College Retreat hears Bruxy Cavey on Growth and Leadership
Monday September 10th, 2007
At the Wycliffe College retreat at Canterbury Hills, Ancaster, over the weekend of 7-9 September, 2007 students and faculty were addressed by Bruxy Cavey, teaching pastor of The Meeting House. His topic was Church Leadership. The following notes on the presentation were supplied by Katie Silcox, a 2nd year M.Div. student at Wycliffe College.
In his presentation Bruxy Cavey focused on church growth and leadership. At the outset of the discussion, he stated that we need to look beyond our ecclesial differences when addressing issues of growth, development and leadership because leaders from all denominations face similar issues and we need to work together in the task of building up the Church. To illustrate his point, Bruxy provided a summary of the differences between the Anabaptist tradition and what he termed, “liturgical churches,” [mainline churches]. He then began to outline five points common to both ecclesial bodies; points necessary for developing and sustaining a healthy worship community.
The first point he made was that as leaders and teachers within our church communities, we need to assume and convey a “mindset of partnership (albeit an asymmetrical partnership);” a partnership in which the means are equal to the ends: “God wants to save people for relationship to himself.” Bruxy stated that while God could enact a “divinely efficient” method of bringing creation to its telos, he has instead chosen to make humanity a partner in this process and so we as church leaders need to respond to this call by equipping our congregations to discover how they might partake in fulfilling the partnership role to which they are called.
The second point he made was that we need to beware of our tendency as fallen human beings, to “bind with the wineskin instead of the wine.” Bruxy was here referring to our tendency, one found in the history of both Israel and the Church, to worship the structure through which God works (i.e. BCP, Anglo-Catholic service, or rock music, 45 minute teaching sermon by leader in jeans and long hair, etc.) rather than worshipping Christ himself. He suggested that we should instead ask our church members to think eschatologically; to “picture a world without our particular churches” so that as we have been called to do, we might “bind with the wine [Christ] instead of the wineskin.” While this reviewer appreciated the point being made, a question arose in her mind concerning how Bruxy might address the issue of how one determines where the wine ends and the wineskin begins, and how he would respond to the idea that what might appear from outside a worshipping community to be a community clinging to the wineskin might in fact be those who remain standing under God’s judgment as they seek the will of Christ across time and space? This question was later addressed to an extent when Bruxy stated that one need not and in fact should not leave their Church, rather one should determine how, within their own wineskin, they can use their gifts to point those they encounter, to the worship of God. It seemed to this reviewer, a good starting point upon which others have greatly expanded.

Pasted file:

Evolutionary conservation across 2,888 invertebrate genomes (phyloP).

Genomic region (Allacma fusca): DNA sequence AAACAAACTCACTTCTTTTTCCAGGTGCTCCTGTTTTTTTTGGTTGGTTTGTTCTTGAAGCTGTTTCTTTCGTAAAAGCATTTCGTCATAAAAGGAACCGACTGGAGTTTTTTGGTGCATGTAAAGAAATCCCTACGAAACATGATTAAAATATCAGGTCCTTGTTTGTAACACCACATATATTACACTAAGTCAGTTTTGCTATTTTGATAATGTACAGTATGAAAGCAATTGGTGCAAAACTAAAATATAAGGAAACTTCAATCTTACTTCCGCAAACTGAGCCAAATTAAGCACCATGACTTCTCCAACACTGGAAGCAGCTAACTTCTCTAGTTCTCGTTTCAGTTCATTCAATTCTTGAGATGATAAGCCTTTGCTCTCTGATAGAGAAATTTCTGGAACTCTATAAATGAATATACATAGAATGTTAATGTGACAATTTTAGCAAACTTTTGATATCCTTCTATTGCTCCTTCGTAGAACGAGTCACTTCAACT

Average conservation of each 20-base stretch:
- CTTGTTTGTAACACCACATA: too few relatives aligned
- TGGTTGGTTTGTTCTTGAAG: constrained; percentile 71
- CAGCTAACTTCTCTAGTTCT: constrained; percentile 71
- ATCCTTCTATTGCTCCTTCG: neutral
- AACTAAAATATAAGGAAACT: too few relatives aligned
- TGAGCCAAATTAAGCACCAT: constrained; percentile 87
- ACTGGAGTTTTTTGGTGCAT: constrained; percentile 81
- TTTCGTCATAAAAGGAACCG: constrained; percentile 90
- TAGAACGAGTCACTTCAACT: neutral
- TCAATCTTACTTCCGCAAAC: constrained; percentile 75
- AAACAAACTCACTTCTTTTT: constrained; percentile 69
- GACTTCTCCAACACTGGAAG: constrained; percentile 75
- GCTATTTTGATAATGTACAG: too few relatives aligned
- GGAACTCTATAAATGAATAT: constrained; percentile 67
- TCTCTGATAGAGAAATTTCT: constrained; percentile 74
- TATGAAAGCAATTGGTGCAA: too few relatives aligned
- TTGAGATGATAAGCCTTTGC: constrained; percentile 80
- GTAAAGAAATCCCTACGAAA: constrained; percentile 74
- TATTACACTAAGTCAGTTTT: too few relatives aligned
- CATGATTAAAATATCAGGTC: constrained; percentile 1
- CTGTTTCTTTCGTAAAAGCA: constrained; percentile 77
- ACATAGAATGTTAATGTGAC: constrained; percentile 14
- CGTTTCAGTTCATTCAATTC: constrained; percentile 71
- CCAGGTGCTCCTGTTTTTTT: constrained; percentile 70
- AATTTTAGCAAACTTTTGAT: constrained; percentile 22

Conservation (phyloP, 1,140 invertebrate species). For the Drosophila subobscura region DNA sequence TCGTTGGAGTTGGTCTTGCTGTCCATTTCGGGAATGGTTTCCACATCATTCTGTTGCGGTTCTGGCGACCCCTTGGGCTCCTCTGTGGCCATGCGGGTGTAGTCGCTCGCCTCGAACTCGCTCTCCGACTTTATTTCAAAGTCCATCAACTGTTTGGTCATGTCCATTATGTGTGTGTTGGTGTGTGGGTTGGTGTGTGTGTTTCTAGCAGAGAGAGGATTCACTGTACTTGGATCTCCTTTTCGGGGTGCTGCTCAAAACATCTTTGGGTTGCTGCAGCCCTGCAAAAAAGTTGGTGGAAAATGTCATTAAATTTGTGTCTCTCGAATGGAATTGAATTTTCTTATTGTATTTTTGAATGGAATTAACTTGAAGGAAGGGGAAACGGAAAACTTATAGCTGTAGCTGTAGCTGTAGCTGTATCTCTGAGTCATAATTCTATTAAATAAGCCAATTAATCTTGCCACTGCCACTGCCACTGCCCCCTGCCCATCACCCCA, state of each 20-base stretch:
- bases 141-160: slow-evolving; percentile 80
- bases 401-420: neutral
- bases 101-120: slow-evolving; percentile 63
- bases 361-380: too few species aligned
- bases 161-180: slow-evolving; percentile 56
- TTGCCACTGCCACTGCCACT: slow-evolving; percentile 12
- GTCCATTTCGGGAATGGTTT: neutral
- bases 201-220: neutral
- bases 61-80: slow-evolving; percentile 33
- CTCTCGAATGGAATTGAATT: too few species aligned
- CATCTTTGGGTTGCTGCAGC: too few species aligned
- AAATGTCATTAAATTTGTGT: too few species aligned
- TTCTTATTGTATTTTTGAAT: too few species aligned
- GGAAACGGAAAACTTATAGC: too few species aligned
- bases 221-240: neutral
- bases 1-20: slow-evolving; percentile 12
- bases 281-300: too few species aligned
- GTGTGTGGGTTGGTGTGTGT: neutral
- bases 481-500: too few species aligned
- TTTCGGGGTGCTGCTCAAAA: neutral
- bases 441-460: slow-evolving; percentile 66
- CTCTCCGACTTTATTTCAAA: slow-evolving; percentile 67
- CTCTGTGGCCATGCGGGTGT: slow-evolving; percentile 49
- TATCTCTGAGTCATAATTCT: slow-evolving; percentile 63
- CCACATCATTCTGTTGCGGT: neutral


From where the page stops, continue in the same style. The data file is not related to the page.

The third point Bruxy made was that as leaders, we need to “structure the Church for intimacy (for limitless growth).” What he was driving at with this statement was the need for all members of the church (not simply the church leader), to help others discern their gifts and to help to equip one another for being partners in fulfilling their roles in God’s plan for humanity. Bruxy acknowledged the limitations of developing the relationships necessary to help others discern their gifts in large worship settings like Sunday morning services at the Meeting House and stated that this was why regular members of the Meeting House are also part of a small group that meets during the week in someone’s home. According to Bruxy, these groups foster an environment of intimacy, where people love one another to the extent that they can provide care for one another, they can help to discern one another’s gifts, but also where they can call one another out, provide a mechanism for discipline and thus for making one another accountable to the whole.
The fourth point Bruxy made was that as leaders we should “learn from all Churches and copy none.” Thus as mentioned above, we should not seek to discard our wineskin (our Churches), rather we should peer through an eschatological lens when we try to discern how to live out the partnership roles we are called to live in with God and with one another. Peering through an eschatological lens, we will see elements of other churches that might suggest a way to ensure our ecclesial life and worship is focused on Christ when transposed into the key of our own denominational wineskin.
Finally, Bruxy ended his presentation with a challenge to, within our own wineskins, determine how to “live in the culture, study scripture, and proclaim the gospel.” He maintained that while the means of achieving a balance between these charges will vary for every church and for every leader, the issues we deal with will be the same; thus we should seek to learn from one another so that we might engage in the partnership task, with God and with one another, of building up the whole Church.